Berliner Stadtschloss

The Berlin City Palace (German: Berliner Stadtschloss) was a royal and imperial palace in the centre of Berlin, the historical capital of Prussia, and subsequently Germany. It was located on the Museum Island at Schlossplatz, opposite the Lustgarten park. It was the winter residence of the Kings of Prussia and the German Emperors. In 2013 work started on reconstruction and a part of the exterior of the palace has been rebuilt.

Berlin City Palace 1950 (below)

Bundesarchiv Bild 183-07964-0001, Berlin, Berliner Schloss, Ruine.jpg

The palace was originally built in the 15th century and changed throughout the next few centuries. It bore features of the Baroque style, and its shape, finalised by the middle 18th century, is attributed to German architect Andreas Schlüter, whose first design is likely to date from 1702, though the palace incorporated earlier parts seen in 1688 by Nicodemus Tessin. It served as a residence to various Electors of Brandenburg. It was the principal residence and winter residence of the Hohenzollern Kings of Prussia from 1701 to 1918. After the unification of Germany in 1871, it was also the central residence for the German Emperors. It became a museum following the fall of the German Empire in 1918. The palace was heavily damaged by Allied bombing in World War II. Although it could have been repaired at great expense, the palace was demolished in 1950 by the German Democratic Republic authorities, despite West German protests.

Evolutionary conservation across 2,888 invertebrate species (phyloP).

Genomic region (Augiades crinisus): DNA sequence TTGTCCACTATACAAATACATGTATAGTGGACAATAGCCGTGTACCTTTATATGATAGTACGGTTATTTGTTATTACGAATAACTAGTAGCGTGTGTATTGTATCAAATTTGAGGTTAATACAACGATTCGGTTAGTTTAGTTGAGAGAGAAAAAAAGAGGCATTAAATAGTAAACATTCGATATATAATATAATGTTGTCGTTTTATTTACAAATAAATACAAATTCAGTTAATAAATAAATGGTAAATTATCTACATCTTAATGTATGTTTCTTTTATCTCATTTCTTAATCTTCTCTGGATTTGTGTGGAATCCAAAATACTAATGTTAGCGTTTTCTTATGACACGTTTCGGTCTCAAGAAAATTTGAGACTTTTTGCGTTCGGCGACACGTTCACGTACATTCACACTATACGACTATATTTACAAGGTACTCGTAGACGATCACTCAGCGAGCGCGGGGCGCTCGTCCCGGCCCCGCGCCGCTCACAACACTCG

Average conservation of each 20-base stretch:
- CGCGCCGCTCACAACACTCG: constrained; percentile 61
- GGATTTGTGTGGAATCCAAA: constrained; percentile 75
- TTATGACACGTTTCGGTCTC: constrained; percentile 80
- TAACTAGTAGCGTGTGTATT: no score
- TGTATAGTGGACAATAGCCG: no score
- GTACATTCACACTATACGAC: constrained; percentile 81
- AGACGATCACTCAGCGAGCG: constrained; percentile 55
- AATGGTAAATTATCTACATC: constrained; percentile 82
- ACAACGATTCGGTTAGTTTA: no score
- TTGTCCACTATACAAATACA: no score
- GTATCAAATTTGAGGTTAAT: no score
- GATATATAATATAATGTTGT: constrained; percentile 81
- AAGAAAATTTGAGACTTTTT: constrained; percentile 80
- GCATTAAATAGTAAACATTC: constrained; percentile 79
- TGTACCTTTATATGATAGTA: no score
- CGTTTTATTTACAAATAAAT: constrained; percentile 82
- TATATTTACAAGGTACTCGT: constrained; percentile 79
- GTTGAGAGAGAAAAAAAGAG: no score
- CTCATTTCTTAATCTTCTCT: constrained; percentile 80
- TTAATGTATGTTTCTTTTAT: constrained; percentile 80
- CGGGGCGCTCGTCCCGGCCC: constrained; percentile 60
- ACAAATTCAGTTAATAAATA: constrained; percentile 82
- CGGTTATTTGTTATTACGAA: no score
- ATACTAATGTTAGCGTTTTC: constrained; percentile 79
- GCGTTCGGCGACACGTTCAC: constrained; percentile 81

Berliner Schloß (2020).jpeg

Berliner Schloss, Humboldt Forum, Berlin, Deutschland, September 2020

The Berlin Palace (GermanBerliner Schloss), formally the Royal Palace (GermanKönigliches Schloss), on the Museum Island in Berlin was the main residence of the House of Hohenzollern from 1443 to 1918. Extended by order of the later King Frederick I of Prussia according to plans by Andreas Schlüter from 1689 to 1713, it was considered as a major work of PrussianBaroque architecture. The former royal palace was one of Berlin’s largest buildings and shaped the cityscape with its 60 metres (197 feet) high dome. Damaged during the Allied bombing in World War II, the East German authorities demolished the palace in 1950. After the German reunification, the Berlin Palace is being rebuilt as Humboldt Forum.

Read more here at Wikipedia

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